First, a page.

Excited to report that my first mapping project is in motion and my first deadline – mid-March – is fast approaching! Basically, my goal is to program a custom interface with which Dan, other volunteers, or perhaps even students can create maps – using ArcGIS – quickly and on the fly. ArcGIS (the mapping software) is pretty complicated and takes some training to use. The problem is that Cabrini Connections works largely through the efforts of volunteers and part-timers and there simply isn’t the budget to have a technician like myself here full time. No one else knows how to use the software very well, so I want to give them a simple and standard Windows tool that will help them be map-makers when I’m not here. This has to be "as done as possible" before I begin student teaching late March.
Why does Cabrini Connections need maps again? One of the big goals here is to raise community awareness about issues of social justice. But a larger goal is motivating people to join together to work for solutions. Everybody wants to see an end to poverty and crime and human suffering, right? Everybody wants safer neighborhoods, no? (Well I guess this is an assumption, but I’m betting the vast majority of people would do something if they could.) Cabrini Connections gives ordinary people an opportunity to do something. Like most tutor/mentor programs, Cabrini Connections pair students with volunteers like you and me… to provide mentorship for kids who are being “left behind” by underfunded schools and underinformed community, government, and business leaders.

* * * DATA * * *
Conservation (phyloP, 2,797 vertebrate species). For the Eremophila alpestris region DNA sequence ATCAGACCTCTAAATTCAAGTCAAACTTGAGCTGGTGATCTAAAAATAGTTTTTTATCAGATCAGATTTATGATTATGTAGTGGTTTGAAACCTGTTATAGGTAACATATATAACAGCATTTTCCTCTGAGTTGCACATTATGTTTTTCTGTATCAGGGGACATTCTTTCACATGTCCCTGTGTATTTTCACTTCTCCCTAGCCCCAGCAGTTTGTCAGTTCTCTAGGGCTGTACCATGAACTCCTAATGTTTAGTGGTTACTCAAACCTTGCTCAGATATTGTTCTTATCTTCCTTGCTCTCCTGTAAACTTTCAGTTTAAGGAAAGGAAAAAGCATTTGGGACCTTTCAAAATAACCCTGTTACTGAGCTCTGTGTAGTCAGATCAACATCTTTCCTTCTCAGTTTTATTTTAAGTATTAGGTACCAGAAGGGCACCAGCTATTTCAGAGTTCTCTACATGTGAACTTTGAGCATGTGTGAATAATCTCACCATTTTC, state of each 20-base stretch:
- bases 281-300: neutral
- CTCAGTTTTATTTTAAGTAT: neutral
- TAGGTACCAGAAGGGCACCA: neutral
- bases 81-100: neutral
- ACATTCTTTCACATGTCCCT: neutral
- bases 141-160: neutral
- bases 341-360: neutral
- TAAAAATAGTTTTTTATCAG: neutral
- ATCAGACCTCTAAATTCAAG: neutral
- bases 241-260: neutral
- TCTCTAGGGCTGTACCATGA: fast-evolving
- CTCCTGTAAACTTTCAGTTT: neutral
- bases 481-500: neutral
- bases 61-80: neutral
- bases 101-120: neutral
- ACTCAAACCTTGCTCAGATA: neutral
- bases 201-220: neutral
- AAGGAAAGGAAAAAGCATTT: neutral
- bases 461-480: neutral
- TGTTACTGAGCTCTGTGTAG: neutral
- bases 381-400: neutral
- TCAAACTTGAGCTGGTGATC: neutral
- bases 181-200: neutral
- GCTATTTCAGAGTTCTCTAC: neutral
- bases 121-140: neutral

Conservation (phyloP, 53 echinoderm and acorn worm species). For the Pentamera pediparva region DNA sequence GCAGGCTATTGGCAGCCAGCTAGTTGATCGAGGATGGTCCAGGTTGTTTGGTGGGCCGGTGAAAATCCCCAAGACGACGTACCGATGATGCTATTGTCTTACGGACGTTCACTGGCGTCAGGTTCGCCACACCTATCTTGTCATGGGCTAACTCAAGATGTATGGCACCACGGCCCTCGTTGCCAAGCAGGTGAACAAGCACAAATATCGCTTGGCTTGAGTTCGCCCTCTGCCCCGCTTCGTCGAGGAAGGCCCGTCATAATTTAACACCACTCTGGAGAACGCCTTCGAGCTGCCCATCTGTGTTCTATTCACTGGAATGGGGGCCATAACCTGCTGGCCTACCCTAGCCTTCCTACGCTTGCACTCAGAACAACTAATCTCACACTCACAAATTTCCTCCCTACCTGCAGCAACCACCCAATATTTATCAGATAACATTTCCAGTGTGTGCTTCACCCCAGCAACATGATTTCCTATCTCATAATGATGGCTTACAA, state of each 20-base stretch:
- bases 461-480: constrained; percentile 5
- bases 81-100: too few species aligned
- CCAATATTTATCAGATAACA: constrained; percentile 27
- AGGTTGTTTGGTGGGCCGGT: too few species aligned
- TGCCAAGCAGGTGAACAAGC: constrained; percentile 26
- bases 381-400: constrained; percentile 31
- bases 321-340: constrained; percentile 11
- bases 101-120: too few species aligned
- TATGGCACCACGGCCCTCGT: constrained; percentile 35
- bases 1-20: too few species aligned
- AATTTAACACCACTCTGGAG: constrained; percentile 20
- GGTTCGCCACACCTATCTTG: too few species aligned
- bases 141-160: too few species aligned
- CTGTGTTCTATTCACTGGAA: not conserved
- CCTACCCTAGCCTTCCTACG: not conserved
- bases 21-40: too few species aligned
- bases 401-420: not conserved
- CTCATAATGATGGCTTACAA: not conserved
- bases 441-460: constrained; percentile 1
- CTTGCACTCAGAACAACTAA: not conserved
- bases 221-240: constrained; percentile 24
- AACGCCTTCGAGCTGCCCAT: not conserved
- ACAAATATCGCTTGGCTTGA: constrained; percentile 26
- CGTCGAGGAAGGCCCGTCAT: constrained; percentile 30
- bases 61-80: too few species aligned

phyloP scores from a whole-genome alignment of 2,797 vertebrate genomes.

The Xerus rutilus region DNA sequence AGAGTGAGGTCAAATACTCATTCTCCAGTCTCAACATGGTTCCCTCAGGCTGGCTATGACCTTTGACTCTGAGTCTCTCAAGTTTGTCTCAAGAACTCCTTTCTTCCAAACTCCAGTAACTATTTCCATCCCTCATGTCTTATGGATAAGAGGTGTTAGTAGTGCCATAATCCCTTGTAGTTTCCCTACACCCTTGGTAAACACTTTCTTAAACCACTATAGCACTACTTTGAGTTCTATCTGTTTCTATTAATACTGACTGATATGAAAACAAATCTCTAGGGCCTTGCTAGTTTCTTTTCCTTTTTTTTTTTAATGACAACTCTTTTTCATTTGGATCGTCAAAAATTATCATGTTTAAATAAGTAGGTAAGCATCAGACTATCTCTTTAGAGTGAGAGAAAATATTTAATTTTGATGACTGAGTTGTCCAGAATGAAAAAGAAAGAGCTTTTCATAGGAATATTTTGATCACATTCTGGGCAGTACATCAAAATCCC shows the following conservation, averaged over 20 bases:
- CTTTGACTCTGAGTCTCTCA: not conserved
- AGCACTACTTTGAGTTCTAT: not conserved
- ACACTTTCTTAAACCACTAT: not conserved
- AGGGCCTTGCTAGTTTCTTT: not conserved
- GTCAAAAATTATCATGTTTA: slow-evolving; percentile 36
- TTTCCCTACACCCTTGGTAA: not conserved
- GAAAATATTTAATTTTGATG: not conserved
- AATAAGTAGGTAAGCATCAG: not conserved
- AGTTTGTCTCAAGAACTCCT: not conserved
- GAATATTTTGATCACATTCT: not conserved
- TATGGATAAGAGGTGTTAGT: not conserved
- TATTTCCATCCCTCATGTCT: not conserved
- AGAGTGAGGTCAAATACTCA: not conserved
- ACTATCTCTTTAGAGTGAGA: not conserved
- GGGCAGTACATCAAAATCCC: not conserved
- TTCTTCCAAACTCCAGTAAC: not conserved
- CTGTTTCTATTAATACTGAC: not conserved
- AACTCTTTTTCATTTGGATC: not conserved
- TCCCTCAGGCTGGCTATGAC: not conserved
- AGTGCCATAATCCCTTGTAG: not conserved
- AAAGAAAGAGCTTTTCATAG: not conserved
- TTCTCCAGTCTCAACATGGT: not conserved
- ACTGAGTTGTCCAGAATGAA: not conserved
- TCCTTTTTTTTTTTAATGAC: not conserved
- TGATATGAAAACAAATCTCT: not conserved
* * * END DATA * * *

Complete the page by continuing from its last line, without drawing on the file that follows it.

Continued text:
So this thing about raising awareness in folks who might be willing to work for a solution... this is one situation where maps can come into play.
Let’s take an example: Here’s an article from this week’s Chicago Tribune: 2 teens shot while waiting for bus on South Side. Ok, so what do we learn from reading this? That Englewood is a dangerous place where kids get shot on the way to school. People read the story and probably think, “That's too bad. Poor kids.” And then they turn the page.
While this particular article has no maps, occasionally you’ll see a simple map attached to an article like this – one that shows the location of the shooting but not much else. Again, all we’ve actually “learned” is that someone was shot on the South Side. (Which we’ve been trained to expect of course, because after all, all we ever hear about the South Side is that “it’s dangerous.”)
But what if a map like this was included:
(I know I know... I just got started and I have a lot of design work to do... so cut me some slack guys! :) Any rate, you get the idea.
Perhaps someone now might take a second to think: “Whoa – look at that poverty around that shooting.” And maybe “Are those churches and businesses and schools in the area providing any after-school help for the kids in Englewood?” Better yet, “Who are those existing Tutor/Mentor Programs I see on this map? Do they know each other? Are they working together? Can I get involved?”
Maybe someone in the neighborhood will now take a leadership role after seeing a map like this. Maybe a community leader can stand up and ask “What do we have to do to get more people interested in the wellbeing of our neighborhood?”
Instead of simply saying “That's too bad another kid died” now maybe folks, combining the story from the trib with the map made here are saying “Why is there so much violence and poverty here, and what can I do to help address this?!”
So that’s where I am at – racing the clock to get this interface built before I leave to student teach… a custom tool that will make ArcGIS easier to use for everyone here in their efforts to help people identify problems... and then find solutions to the problems.